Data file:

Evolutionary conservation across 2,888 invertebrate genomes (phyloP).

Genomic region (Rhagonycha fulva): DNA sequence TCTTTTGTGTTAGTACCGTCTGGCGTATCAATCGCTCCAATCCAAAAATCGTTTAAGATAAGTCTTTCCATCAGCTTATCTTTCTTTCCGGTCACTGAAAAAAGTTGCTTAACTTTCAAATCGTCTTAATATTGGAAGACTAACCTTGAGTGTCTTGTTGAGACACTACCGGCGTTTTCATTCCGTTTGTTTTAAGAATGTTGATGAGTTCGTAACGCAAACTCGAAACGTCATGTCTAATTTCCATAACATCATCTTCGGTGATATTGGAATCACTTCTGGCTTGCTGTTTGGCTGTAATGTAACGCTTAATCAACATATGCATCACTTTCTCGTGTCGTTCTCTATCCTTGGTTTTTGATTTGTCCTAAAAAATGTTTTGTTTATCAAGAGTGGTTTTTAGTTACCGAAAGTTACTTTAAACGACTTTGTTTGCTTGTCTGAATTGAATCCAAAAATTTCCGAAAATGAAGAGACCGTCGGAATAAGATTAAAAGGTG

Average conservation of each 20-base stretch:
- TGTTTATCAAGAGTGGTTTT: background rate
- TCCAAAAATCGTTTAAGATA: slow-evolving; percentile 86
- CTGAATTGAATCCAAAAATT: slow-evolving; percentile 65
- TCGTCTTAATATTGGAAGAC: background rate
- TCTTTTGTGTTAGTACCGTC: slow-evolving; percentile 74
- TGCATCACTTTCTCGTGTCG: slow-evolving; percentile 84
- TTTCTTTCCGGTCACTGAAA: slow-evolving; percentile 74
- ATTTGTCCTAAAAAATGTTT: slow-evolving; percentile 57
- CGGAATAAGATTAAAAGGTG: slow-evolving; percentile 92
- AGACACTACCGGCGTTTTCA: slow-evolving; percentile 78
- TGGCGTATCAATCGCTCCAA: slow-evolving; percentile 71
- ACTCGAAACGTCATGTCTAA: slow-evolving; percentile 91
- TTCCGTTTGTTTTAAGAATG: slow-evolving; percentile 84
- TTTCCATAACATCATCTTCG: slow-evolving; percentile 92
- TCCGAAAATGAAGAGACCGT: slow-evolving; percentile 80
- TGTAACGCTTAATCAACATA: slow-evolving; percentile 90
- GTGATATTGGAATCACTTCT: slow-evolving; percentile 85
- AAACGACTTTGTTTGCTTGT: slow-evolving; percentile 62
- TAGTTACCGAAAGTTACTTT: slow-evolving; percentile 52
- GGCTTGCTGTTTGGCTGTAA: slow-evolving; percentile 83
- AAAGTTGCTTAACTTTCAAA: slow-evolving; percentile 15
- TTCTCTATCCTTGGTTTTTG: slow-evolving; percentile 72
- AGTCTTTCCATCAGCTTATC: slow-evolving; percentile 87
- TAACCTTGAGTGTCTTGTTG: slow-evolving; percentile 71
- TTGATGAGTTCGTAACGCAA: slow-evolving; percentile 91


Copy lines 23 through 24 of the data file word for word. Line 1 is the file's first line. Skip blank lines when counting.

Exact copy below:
- GGCTTGCTGTTTGGCTGTAA: slow-evolving; percentile 83
- AAAGTTGCTTAACTTTCAAA: slow-evolving; percentile 15